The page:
Penny Ann Dolin, Graphic Information Technology (GIT) senior lecturer, was chosen as an Adobe Education Leader in 2010 and was selected to serve a second term in 2013. Dolin is among an elite committee of 107 educators in higher education that share her same passion for being on the cutting-edge of graphic technology. Currently, Dolin is the only faculty member at ASU to have been selected as an Adobe Education Leader. Download Full Image

The Adobe Education Leaders Program recognizes educators around the world who effectively use and rely on Adobe products to inspire creativity in the classroom. Leaders are nominated and chosen for two-year terms in which they promote the use of Adobe tools while sharing their expertise of these tools to students and other educators. They are considered advanced practitioners of Adobe tools.

As an Adobe Education Leader, Dolin has pre-debut access to many Adobe products in development and is asked by Adobe to give feedback on future products while training students on current tools.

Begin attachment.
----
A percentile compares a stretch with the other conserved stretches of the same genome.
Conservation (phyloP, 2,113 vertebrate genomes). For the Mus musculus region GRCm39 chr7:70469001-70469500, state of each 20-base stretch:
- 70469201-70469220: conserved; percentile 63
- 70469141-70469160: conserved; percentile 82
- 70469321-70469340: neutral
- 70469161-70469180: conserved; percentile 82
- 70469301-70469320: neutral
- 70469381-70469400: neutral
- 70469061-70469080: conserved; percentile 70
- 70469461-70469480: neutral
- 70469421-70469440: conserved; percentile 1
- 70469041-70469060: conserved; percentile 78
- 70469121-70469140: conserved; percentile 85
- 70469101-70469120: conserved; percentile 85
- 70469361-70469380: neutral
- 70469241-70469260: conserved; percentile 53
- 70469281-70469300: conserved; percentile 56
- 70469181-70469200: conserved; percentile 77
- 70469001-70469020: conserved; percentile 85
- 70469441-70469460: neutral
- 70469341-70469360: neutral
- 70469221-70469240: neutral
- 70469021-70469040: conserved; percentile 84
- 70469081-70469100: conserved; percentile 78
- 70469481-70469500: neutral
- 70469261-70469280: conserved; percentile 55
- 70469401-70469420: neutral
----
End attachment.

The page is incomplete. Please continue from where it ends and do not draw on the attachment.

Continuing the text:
Dolin says that having knowledge about Adobe products yet to be released helps to prepare GIT students for industry changes.

“I know it’s coming, and once a new tool is out there, I’m already on board,” Dolin said. “This helps our students become more appealing to future employers. We have students ready for real-world situations.”

Dolin says she has always been connected with Adobe throughout her career, including time spent at Phoenix-based prepress company American Color, the third largest prepress company in the United States during the late 1990’s. Her work at American Color led her to become involved in all things related to Adobe. Dolin’s position at American Color also allowed her opportunities to beta-test new Adobe services, including the debut of InDesign.